The U.S. EPA is taking action on the amount of litter in the Anacostia River, imposing a “diet” that will require 1.2 million pounds of trash to be removed each year. It is the second river in the U.S. to receive a trash limit.
The new ruling is for aesthetic reasons to limit the presence of litter, as well as an effort to protect the river’s wildlife that can be harmed by hard-to-decompose garbage. Under the enforcement of the Clean Water Act, trash removal will begin in 2011.
Another aspect of this campaign will be a litter prevention public awareness campaign, including distribution in D.C., Arlington and Fairax in Virginia and Montgomery and Prince George’s Counties in Maryland. The costs of the campaign have not been announced.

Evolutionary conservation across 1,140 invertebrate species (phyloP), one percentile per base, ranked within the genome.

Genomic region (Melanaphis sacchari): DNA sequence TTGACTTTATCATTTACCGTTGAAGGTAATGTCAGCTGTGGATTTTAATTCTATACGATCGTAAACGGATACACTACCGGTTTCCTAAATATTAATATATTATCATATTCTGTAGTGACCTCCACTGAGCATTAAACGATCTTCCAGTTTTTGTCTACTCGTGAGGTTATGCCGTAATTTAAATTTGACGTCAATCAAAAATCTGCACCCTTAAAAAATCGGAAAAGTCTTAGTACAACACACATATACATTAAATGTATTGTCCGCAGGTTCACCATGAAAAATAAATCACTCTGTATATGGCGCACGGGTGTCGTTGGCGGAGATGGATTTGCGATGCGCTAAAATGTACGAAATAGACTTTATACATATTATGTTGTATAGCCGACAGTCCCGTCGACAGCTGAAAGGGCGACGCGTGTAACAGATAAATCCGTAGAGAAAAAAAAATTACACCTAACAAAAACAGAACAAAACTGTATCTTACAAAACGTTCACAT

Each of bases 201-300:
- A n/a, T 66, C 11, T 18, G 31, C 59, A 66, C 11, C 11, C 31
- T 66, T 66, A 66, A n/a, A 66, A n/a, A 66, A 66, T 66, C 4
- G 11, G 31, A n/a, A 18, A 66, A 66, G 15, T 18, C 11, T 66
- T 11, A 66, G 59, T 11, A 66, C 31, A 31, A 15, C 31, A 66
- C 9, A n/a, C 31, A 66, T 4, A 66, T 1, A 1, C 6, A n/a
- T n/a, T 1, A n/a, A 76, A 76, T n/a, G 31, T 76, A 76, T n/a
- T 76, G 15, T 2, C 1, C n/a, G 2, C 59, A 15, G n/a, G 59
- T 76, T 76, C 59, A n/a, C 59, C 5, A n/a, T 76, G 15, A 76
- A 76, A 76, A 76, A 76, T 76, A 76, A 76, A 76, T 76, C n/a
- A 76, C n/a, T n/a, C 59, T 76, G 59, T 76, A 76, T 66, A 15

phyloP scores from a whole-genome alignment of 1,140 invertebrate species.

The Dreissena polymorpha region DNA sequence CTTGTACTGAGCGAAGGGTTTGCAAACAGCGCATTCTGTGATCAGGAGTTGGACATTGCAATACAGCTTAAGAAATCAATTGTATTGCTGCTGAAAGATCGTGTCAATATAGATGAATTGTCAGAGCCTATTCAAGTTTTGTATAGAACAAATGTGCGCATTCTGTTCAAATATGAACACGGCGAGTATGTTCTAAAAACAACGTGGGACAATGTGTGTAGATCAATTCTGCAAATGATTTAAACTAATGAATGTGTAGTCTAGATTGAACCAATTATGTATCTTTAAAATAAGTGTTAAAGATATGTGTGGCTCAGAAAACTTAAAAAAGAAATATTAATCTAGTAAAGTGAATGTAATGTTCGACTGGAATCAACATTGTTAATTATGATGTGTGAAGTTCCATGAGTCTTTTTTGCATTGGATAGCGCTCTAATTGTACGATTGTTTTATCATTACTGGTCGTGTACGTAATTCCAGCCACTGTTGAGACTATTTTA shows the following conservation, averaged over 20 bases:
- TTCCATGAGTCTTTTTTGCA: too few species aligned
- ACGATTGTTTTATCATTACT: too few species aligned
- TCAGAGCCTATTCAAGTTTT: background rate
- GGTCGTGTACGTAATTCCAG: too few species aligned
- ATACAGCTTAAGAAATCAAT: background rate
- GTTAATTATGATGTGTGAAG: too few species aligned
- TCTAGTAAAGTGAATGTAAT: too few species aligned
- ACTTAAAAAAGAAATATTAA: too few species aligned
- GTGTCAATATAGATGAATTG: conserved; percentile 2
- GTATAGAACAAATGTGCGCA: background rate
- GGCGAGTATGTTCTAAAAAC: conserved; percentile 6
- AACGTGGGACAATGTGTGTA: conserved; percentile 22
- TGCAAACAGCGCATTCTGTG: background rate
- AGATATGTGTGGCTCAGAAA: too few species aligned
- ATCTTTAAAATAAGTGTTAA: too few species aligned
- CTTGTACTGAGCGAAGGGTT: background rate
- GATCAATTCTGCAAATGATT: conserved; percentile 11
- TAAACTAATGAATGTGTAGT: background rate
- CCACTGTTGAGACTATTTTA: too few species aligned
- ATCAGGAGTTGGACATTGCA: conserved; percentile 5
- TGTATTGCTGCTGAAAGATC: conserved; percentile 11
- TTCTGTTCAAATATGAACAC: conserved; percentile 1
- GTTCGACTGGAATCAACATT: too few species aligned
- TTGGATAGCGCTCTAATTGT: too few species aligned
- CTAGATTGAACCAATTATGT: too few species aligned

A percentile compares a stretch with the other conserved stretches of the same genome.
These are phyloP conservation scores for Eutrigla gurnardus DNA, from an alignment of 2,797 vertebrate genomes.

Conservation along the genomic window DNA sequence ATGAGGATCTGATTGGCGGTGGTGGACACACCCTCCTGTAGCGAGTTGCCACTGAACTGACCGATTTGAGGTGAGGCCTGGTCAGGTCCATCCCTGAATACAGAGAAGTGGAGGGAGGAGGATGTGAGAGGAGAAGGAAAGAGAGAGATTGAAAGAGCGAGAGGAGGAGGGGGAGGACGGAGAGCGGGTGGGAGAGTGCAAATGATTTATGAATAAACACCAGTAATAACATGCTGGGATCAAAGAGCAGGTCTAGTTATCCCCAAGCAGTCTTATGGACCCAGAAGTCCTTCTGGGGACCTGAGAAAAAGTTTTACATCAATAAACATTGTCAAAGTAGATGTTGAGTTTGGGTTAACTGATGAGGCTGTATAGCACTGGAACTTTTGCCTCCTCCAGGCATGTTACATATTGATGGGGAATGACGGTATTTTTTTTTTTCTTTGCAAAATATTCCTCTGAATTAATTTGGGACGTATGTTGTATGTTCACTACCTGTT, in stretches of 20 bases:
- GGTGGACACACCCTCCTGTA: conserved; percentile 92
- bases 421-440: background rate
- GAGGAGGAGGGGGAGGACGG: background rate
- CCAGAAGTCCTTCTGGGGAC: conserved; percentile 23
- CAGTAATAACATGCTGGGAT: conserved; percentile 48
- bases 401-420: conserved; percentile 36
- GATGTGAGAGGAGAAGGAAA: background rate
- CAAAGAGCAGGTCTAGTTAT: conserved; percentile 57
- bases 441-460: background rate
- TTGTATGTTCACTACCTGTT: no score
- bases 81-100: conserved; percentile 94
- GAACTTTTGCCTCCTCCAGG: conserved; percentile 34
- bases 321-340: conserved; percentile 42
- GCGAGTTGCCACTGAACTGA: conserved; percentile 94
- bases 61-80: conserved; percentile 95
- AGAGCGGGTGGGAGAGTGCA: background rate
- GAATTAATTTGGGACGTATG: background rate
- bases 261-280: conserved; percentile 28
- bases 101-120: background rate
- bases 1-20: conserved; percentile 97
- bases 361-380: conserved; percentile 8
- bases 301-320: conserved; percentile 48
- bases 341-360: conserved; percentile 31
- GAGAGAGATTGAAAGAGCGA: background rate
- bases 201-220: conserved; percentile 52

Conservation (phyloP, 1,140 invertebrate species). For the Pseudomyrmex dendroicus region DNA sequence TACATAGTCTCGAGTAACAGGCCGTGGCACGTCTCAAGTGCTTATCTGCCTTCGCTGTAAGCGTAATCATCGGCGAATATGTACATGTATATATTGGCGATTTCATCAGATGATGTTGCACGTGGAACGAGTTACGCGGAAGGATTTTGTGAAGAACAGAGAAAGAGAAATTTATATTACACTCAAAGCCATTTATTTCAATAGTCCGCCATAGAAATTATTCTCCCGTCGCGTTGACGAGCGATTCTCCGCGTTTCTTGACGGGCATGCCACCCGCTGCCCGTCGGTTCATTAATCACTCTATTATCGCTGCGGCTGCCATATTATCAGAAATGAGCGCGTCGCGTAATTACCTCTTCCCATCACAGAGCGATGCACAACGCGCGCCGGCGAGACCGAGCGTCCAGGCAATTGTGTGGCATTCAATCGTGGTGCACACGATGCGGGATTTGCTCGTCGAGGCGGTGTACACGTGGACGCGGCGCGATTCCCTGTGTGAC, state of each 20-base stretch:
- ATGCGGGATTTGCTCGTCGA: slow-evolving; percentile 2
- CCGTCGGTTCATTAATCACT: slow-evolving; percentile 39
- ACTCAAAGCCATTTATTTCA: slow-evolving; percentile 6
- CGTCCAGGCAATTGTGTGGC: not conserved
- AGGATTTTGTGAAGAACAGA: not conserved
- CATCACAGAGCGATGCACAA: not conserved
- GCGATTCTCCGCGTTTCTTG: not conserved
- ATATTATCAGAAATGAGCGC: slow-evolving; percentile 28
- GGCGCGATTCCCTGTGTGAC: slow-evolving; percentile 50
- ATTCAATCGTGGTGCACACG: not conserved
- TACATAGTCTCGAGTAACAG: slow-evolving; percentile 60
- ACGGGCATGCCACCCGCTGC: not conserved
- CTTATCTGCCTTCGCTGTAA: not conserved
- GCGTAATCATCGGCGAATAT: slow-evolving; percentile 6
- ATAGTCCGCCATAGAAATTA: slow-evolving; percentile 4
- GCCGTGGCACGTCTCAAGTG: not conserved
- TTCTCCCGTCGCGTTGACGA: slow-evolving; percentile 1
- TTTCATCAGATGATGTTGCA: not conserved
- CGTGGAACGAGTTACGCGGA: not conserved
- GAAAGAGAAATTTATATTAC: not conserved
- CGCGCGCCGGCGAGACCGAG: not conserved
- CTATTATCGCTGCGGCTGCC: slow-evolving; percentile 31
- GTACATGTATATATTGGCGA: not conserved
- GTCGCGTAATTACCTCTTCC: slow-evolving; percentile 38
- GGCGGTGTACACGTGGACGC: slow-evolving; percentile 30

“The level of support for this pollution limit is impressive,” said Maryland Department of the Environment Secretary Shari T. Wilson. “Getting the requirements in place to meet the pollution limits required support from Montgomery County to come to fruition, and we appreciate the County’s hard work.”
In a poll by the Alice Ferguson Foundation, which oversees efforts to clean up the Potomac River Watershed, 17 percent of adults admitted to littering and 39 percent have seen others littering.
The Anacostia is not just affected by direct litter. It is a common source of stormwater runoff, where rains in the D.C. area will wash garbage and remnants of motor oil from city streets into the river.
Earlier this year, the nation’s capital passed a tax on plastic bags aimed to reduce the amount of litter in the city’s rivers. Consumers wishing to use a disposable plastic bag from a retailer or restaurant must pay 5 cents. A majority of that money goes to the Anacostia River Cleanup Fund.
In the first year of the program, the number of plastic bags distributed has fallen from 22 million to 3 million per month, and the tax has raised nearly $1 million since January.